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Frimurerne I Vikingtiden * Arvid Ystad (2016)

“Freemasonry In Viking Times” is a book written by the Norwegian Freemason Arvid Ystad, a civil engineer and layman historian. He chose a subject that you may have run into more often on this website: origins of Masonic symbolism that can be found in prechristian Northern Europe.

The book is written in Norwegian. I have not found a place to get it outside Norway and the publisher (where I ordered it) has no plans for an edition in another language. So I read the book in Norwegian and I wrote an article based on it from this exercise. You can find that article here.

Of course I do not master the language so I am not the right person to judge the book, but what I understand from it there are a few, somewhat thin, red threads, but also a wealth of interesting similarities, several of which were new to me.

I certainly hope the book will raise some attention and that the author will make an English version of it, so I (and other people) can get more to the bottom of Ystad’s information.

The book has some pretty detailed descriptions Masonic ritual and symbolism of “blue Freemasonry” as the author calls it (the first three degrees of Entered Apprentice, Fellowcraft and Master Mason), so I may need to discourage reading the book to people who plan on joining a lodge, or who have not passed the three mentioned degrees.
The author does mostly refer to the York Rite and probably based his information on some old work(s) of exposure, but in some situations the information just might be a bit too detailed.

Extra points for being one of the few to write about this subject and for the fact that I ran into things new. To get a better idea of the book, read my article about it.

2016 Pax, isbn 9788253038438

3 thoughts on “Frimurerne I Vikingtiden * Arvid Ystad (2016)”

  1. Interesting. I read your other article which included the additional detail. I’ll add additional insight if you’re interested, that may possibly explain both the connection between the old Norse religion and masonry, and also the possible origin of both. We often find what we’re looking for, when trying to find “proof” of connections to things important to us. However, I recognized several important and significant elements in your description from his book that, I believe, are not coincidence, random, or wishful thinking. Without any further explanation, I’ll just cut to the chase. It appears as though both the masonic rituals and the ancient Norse religion contain significant remnants of the original Israelite temple ceremony. There are elements you mentioned in your other article that even the masons don’t recognize, but I do.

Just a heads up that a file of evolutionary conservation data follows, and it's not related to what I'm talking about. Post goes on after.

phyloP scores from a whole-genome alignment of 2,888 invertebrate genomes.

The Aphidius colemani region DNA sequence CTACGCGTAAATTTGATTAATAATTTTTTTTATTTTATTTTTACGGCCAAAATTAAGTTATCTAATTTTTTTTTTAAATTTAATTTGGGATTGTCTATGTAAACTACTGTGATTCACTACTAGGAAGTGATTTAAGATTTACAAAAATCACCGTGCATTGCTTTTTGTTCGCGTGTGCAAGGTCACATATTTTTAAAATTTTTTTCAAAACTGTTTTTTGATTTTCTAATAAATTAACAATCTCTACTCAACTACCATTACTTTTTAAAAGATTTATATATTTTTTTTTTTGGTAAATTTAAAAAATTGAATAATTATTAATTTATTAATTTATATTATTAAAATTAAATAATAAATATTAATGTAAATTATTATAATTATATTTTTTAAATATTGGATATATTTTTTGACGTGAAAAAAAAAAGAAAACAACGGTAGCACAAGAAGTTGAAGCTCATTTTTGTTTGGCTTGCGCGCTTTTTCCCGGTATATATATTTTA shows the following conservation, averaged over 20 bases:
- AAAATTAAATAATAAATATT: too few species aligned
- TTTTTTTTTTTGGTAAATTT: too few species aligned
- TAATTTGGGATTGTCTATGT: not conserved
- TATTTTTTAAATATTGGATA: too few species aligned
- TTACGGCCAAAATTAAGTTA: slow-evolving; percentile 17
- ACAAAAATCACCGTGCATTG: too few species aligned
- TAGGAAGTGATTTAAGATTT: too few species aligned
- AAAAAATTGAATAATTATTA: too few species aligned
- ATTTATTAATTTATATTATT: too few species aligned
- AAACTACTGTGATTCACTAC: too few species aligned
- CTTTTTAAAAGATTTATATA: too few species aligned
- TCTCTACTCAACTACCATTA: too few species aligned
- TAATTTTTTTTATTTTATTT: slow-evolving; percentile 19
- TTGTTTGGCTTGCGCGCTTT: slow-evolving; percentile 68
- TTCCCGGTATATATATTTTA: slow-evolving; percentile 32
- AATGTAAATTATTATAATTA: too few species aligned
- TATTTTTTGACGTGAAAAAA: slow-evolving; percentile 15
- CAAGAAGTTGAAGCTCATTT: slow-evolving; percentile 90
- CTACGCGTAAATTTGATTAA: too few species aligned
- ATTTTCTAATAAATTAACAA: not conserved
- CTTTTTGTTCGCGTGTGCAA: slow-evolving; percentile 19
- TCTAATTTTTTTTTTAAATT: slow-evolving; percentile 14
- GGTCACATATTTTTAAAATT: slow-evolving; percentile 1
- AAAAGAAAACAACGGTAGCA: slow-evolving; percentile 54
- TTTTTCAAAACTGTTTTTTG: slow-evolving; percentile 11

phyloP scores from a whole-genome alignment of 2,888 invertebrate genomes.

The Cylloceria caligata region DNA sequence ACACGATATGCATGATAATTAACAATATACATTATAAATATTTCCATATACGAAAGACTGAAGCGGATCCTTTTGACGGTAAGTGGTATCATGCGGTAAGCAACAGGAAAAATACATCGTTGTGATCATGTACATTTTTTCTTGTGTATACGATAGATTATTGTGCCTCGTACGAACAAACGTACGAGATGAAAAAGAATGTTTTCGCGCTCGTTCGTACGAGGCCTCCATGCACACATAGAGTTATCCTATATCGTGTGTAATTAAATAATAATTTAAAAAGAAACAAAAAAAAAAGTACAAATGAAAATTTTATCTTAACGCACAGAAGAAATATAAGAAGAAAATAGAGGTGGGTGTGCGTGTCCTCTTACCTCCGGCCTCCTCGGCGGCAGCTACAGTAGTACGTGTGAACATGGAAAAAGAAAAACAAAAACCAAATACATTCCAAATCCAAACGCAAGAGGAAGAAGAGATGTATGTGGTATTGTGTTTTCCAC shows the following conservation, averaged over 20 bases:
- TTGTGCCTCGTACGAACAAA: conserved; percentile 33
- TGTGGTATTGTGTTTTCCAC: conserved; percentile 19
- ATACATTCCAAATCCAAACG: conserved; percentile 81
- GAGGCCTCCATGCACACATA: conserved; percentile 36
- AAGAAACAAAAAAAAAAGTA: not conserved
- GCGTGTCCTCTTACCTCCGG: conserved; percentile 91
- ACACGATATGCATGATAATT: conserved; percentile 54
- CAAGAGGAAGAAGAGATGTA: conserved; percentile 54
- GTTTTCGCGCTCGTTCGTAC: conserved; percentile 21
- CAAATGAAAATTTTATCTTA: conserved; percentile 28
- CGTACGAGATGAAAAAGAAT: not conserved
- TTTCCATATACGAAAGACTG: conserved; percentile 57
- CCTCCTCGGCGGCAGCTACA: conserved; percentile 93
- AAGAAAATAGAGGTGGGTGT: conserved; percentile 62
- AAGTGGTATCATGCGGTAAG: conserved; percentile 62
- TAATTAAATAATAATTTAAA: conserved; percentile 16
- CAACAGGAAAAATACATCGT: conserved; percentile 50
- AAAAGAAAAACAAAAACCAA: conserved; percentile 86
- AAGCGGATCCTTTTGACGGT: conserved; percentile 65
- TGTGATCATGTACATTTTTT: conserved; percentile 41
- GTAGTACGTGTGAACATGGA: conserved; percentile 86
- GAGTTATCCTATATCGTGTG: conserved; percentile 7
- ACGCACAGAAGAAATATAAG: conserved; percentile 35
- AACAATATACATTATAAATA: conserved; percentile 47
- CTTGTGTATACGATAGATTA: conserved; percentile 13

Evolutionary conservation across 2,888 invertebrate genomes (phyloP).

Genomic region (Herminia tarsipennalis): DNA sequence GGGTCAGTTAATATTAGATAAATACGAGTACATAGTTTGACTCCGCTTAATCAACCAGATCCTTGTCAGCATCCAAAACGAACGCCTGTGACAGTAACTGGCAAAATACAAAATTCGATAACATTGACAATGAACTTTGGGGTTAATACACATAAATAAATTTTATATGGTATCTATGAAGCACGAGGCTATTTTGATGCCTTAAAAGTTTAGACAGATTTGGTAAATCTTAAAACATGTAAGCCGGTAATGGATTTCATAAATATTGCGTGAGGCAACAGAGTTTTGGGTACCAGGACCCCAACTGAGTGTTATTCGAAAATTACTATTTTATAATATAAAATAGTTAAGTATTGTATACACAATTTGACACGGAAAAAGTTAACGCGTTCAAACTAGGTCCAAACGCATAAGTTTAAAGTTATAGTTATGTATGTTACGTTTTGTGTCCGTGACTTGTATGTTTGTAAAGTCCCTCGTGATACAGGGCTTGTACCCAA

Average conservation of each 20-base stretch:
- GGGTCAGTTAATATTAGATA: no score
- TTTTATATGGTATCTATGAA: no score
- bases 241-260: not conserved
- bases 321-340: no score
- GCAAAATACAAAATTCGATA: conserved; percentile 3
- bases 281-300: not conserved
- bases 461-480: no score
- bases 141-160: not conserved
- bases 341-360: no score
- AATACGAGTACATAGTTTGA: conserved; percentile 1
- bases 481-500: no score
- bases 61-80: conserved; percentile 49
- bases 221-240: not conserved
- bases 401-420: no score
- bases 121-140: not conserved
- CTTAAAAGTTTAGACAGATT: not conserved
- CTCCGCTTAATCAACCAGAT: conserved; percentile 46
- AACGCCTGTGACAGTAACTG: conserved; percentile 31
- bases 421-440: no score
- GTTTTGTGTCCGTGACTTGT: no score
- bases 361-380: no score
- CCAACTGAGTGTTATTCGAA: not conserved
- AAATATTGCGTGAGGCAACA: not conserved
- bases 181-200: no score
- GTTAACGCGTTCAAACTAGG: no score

2. I think as we pull all of these pieces together we’ll see that as the first century centurions adopted Jesus as another resurrectionist deity, leading Paul to change the Jesus mission from reinforcing rabbinical law to compromising with solar pagan cults.
    That these centurions spread this new resurrection god’s story of a sacrifice of flesh, being hung on a timber and lanced in his side to give divine knowledge (Holy Spirit/Sophia), who the North people turned into the Odin myth ..who’s same sacrifice gave divine knowledge (as runes).. and this is why the runes origin trace back to the alphabet used by centurions in the first century.

    Perhaps when the contact occurred and stories of their gods were shared, someone realized they were dealing with a cousin religion.. something that existed before the Sun Cult assimilated Christianity.. something that needed preservation.

    Why would Christians give the names of the week to pagan gods? ..especially Tyr, Odin, Thor, and Freya?
    Why do we tell children Santa Claus visits on Christmas? If Santa riding his sleigh pulled by reindeer through the air, is a reimagined Thor riding his chariot pulled goats.. where Gnasher and Cracker are Dasher and Dancer.. and Donner and Blitzen were Thunder and Lightning. Why is Norse all around us today?

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